AEP crews work to restore power; Valley outages keep 30,000 in dark

HARLINGEN — Linemen Tuesday continued to work to restore power to thousands of homes across the Rio Grande Valley after Hurricane Hanna’s winds tore down power lines and blew out transformers three days earlier.

AEP Texas brought in about 300 linemen from out-of-state to help restore power to about 30,000 customers across the Valley, spokesman Eladio Jaimez said.

In Harlingen, about 1,500 homes remained without power while as many as 300 customers braved outages in San Benito.

Along Garrett Road, Harlingen officials closed a section off Dixieland Road to allow crews to repair downed power lines after heavy winds knocked down several poles.

In Willacy County, about 6,000 homes remained without power.

“There are still some residents without power,” Raymondville Mayor Gilbert Gonzales said. “There were several transformers that blew out in town.”

Next door in Hidalgo County, Mission stood as the hotspot, with about 6,000 customers still in the dark after Hanna knocked out power following the storm that hit Saturday afternoon.

For days, outages have led many residents to book hotel rooms to flee Hanna’s muggy wake as temperatures climbed into the 90s.

After replacing the downed pole, a crew of three Chain Electric Company workers load the downed power pole and other remnants at the corner of South Expressway 83 and Rangerville Road to be hauled away and disposed of. (Maricela Rodriguez/Valley Morning Star)

Flooding slows restoration

Across the Valley, the Category 1 hurricane knocked out power to about 152,000 customers after it made landfall just north of Port Mansfield at about 5 p.m. Saturday, Jaimez said.

In Cameron County’s low-lying areas such as Santa Rosa, widespread flooding was slowly receding.

Linemen continued to struggle to restore power in Santa Rosa and other flooded areas, Jaimez said.

“With any major storm, the difficulty would be the conditions,” he said. “Although the rains have stopped, some areas remain flooded like Santa Rosa or neighborhoods and alleys so it’s very hard to maneuver those heavy trucks in muddy conditions.”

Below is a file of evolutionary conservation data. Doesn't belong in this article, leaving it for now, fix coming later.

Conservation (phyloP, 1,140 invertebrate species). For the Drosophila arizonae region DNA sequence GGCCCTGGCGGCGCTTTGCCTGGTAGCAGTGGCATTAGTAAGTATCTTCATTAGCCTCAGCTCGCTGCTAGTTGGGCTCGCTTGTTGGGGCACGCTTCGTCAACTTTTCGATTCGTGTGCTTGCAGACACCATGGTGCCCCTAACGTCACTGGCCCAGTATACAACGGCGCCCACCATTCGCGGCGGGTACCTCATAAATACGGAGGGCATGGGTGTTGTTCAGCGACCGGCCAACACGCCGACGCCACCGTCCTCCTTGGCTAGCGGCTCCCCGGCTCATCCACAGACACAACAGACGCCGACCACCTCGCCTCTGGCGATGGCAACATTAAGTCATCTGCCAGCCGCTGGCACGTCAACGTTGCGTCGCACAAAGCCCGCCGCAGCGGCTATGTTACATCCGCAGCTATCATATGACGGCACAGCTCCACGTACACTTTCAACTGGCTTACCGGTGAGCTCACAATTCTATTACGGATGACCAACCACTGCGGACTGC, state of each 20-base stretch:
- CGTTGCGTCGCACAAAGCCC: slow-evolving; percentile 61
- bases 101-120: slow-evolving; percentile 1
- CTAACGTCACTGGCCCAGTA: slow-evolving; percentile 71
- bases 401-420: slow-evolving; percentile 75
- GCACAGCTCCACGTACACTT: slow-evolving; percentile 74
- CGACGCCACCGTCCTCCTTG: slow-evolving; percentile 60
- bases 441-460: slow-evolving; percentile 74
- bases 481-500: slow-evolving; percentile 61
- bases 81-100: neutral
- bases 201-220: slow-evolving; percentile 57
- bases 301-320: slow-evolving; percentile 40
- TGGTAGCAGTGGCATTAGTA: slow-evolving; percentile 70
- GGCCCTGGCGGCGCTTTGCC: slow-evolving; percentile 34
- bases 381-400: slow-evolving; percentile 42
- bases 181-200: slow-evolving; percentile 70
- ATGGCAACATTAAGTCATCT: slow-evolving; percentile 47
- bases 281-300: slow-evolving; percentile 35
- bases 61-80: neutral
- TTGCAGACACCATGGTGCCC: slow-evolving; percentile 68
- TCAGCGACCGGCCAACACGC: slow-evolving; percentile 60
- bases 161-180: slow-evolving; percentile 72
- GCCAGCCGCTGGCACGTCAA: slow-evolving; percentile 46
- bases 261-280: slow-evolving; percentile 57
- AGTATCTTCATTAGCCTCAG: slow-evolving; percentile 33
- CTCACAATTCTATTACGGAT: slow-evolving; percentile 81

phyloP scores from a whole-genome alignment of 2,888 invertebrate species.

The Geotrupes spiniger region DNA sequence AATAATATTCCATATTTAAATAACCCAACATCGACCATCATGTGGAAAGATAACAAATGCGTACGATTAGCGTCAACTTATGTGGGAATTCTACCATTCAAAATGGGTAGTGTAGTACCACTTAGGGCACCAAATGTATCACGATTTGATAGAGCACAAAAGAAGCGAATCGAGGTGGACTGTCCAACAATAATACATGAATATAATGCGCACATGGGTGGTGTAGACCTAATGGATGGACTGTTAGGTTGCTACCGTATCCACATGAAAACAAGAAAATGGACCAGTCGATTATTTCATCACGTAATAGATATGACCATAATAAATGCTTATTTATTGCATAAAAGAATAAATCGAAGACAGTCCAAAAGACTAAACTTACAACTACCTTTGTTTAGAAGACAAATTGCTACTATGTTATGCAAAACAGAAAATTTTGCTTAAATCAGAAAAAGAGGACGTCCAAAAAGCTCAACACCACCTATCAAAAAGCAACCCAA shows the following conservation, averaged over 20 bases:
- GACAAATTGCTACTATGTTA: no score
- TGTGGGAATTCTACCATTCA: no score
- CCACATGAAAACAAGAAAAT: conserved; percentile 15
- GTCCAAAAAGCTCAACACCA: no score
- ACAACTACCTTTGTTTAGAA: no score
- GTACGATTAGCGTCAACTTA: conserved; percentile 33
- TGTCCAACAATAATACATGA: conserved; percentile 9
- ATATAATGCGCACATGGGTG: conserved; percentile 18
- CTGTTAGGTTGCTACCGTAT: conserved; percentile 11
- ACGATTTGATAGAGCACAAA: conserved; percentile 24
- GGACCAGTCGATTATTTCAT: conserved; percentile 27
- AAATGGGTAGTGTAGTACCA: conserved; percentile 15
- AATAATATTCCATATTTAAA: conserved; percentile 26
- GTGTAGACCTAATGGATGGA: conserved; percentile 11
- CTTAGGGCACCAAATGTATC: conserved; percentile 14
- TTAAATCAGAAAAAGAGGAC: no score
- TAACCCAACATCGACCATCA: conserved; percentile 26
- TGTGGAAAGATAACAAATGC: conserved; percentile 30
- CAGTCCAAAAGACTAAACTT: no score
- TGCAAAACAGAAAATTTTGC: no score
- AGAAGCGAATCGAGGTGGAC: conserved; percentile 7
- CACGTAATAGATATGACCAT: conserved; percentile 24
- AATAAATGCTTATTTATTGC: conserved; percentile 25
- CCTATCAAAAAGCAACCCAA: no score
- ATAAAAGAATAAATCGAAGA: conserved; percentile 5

In Harlingen, Mayor Chris Boswell said upgrades including the widening of a 13th Street drainage ditch and development of two retention ponds near the Adams Crossing subdivision helped hold back floodwaters.

“I think everyone should be pleased with that. I think the system performed well and the improvements we and Cameron County Drainage District No. 5 made all worked together,” he said. “That’s a lot of water and our streets remained clear and drained pretty fast. We’re not out of the woods yet.”

Internet service returning

Power line workers were out in force on Tuesday repairing the damage and restoring power to many homes throughout the Rio Grande Valley. (Maricela Rodriguez/Valley Morning Star)

In Willacy County, Hanna’s winds battered transmission towers, knocking out internet service while weakening cell phone signals.

On Tuesday, VTX1’s technicians were restoring internet service to hundreds of customers.

“Our technicians have restored service to all but one of our wireless towers,” Denise Barrientes, the company’s customer service, help desk and marketing manager said.

fdelvalle@valleystar.com